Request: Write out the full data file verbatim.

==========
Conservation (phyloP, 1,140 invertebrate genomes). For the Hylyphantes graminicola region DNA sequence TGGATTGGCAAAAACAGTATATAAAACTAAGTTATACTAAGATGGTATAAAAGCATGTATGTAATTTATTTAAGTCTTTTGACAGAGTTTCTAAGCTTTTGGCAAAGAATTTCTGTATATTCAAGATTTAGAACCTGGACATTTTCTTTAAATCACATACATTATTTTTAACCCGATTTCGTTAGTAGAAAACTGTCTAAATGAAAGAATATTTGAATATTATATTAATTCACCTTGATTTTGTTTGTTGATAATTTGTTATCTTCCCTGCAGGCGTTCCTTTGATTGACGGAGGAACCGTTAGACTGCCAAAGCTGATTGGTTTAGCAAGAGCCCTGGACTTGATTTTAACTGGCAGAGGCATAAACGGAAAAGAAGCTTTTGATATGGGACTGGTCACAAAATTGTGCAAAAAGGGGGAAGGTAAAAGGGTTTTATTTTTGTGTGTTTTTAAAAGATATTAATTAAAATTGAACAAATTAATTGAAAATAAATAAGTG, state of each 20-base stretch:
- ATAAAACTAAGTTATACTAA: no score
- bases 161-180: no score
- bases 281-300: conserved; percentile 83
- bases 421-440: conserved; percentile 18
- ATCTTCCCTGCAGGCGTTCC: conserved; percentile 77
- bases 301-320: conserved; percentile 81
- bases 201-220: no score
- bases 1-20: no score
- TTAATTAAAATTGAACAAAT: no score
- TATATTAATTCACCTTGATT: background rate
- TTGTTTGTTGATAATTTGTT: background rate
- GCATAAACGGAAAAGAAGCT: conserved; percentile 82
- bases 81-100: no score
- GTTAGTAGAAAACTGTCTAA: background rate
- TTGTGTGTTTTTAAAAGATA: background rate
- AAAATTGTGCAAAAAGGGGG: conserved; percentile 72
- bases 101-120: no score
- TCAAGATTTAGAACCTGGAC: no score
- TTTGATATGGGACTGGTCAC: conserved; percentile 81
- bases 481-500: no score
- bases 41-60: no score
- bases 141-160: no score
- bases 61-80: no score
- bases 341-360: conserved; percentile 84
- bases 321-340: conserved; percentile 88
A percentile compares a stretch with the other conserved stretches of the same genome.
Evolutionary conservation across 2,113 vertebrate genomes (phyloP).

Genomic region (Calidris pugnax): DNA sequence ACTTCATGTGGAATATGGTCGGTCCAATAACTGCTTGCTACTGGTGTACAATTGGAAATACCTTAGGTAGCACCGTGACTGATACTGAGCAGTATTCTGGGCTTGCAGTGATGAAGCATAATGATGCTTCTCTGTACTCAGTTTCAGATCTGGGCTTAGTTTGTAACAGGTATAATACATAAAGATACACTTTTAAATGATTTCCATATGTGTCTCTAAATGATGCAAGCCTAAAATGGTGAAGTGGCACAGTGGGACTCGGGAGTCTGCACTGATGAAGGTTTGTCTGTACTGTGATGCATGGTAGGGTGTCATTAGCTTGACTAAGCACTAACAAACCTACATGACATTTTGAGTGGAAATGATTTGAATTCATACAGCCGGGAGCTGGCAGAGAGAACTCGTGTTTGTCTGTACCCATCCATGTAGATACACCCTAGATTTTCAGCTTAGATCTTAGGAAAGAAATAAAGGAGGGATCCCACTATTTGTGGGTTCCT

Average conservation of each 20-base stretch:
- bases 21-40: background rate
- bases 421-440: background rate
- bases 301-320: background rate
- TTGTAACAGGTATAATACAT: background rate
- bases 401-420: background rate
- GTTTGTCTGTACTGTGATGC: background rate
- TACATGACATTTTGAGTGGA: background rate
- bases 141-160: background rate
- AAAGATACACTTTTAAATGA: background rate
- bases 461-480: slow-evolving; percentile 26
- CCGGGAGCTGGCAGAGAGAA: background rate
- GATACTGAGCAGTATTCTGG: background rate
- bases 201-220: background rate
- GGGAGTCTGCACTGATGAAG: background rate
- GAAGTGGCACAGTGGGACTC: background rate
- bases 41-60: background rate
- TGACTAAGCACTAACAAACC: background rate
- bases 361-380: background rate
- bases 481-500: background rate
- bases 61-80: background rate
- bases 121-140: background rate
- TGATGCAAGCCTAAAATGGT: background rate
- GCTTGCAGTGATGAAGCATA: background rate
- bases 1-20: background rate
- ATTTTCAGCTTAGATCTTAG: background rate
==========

Conservation (phyloP, 1,140 invertebrate genomes). For the Hylyphantes graminicola region DNA sequence TGGATTGGCAAAAACAGTATATAAAACTAAGTTATACTAAGATGGTATAAAAGCATGTATGTAATTTATTTAAGTCTTTTGACAGAGTTTCTAAGCTTTTGGCAAAGAATTTCTGTATATTCAAGATTTAGAACCTGGACATTTTCTTTAAATCACATACATTATTTTTAACCCGATTTCGTTAGTAGAAAACTGTCTAAATGAAAGAATATTTGAATATTATATTAATTCACCTTGATTTTGTTTGTTGATAATTTGTTATCTTCCCTGCAGGCGTTCCTTTGATTGACGGAGGAACCGTTAGACTGCCAAAGCTGATTGGTTTAGCAAGAGCCCTGGACTTGATTTTAACTGGCAGAGGCATAAACGGAAAAGAAGCTTTTGATATGGGACTGGTCACAAAATTGTGCAAAAAGGGGGAAGGTAAAAGGGTTTTATTTTTGTGTGTTTTTAAAAGATATTAATTAAAATTGAACAAATTAATTGAAAATAAATAAGTG, state of each 20-base stretch:
- ATAAAACTAAGTTATACTAA: no score
- bases 161-180: no score
- bases 281-300: conserved; percentile 83
- bases 421-440: conserved; percentile 18
- ATCTTCCCTGCAGGCGTTCC: conserved; percentile 77
- bases 301-320: conserved; percentile 81
- bases 201-220: no score
- bases 1-20: no score
- TTAATTAAAATTGAACAAAT: no score
- TATATTAATTCACCTTGATT: background rate
- TTGTTTGTTGATAATTTGTT: background rate
- GCATAAACGGAAAAGAAGCT: conserved; percentile 82
- bases 81-100: no score
- GTTAGTAGAAAACTGTCTAA: background rate
- TTGTGTGTTTTTAAAAGATA: background rate
- AAAATTGTGCAAAAAGGGGG: conserved; percentile 72
- bases 101-120: no score
- TCAAGATTTAGAACCTGGAC: no score
- TTTGATATGGGACTGGTCAC: conserved; percentile 81
- bases 481-500: no score
- bases 41-60: no score
- bases 141-160: no score
- bases 61-80: no score
- bases 341-360: conserved; percentile 84
- bases 321-340: conserved; percentile 88
A percentile compares a stretch with the other conserved stretches of the same genome.
Evolutionary conservation across 2,113 vertebrate genomes (phyloP).

Genomic region (Calidris pugnax): DNA sequence ACTTCATGTGGAATATGGTCGGTCCAATAACTGCTTGCTACTGGTGTACAATTGGAAATACCTTAGGTAGCACCGTGACTGATACTGAGCAGTATTCTGGGCTTGCAGTGATGAAGCATAATGATGCTTCTCTGTACTCAGTTTCAGATCTGGGCTTAGTTTGTAACAGGTATAATACATAAAGATACACTTTTAAATGATTTCCATATGTGTCTCTAAATGATGCAAGCCTAAAATGGTGAAGTGGCACAGTGGGACTCGGGAGTCTGCACTGATGAAGGTTTGTCTGTACTGTGATGCATGGTAGGGTGTCATTAGCTTGACTAAGCACTAACAAACCTACATGACATTTTGAGTGGAAATGATTTGAATTCATACAGCCGGGAGCTGGCAGAGAGAACTCGTGTTTGTCTGTACCCATCCATGTAGATACACCCTAGATTTTCAGCTTAGATCTTAGGAAAGAAATAAAGGAGGGATCCCACTATTTGTGGGTTCCT

Average conservation of each 20-base stretch:
- bases 21-40: background rate
- bases 421-440: background rate
- bases 301-320: background rate
- TTGTAACAGGTATAATACAT: background rate
- bases 401-420: background rate
- GTTTGTCTGTACTGTGATGC: background rate
- TACATGACATTTTGAGTGGA: background rate
- bases 141-160: background rate
- AAAGATACACTTTTAAATGA: background rate
- bases 461-480: slow-evolving; percentile 26
- CCGGGAGCTGGCAGAGAGAA: background rate
- GATACTGAGCAGTATTCTGG: background rate
- bases 201-220: background rate
- GGGAGTCTGCACTGATGAAG: background rate
- GAAGTGGCACAGTGGGACTC: background rate
- bases 41-60: background rate
- TGACTAAGCACTAACAAACC: background rate
- bases 361-380: background rate
- bases 481-500: background rate
- bases 61-80: background rate
- bases 121-140: background rate
- TGATGCAAGCCTAAAATGGT: background rate
- GCTTGCAGTGATGAAGCATA: background rate
- bases 1-20: background rate
- ATTTTCAGCTTAGATCTTAG: background rate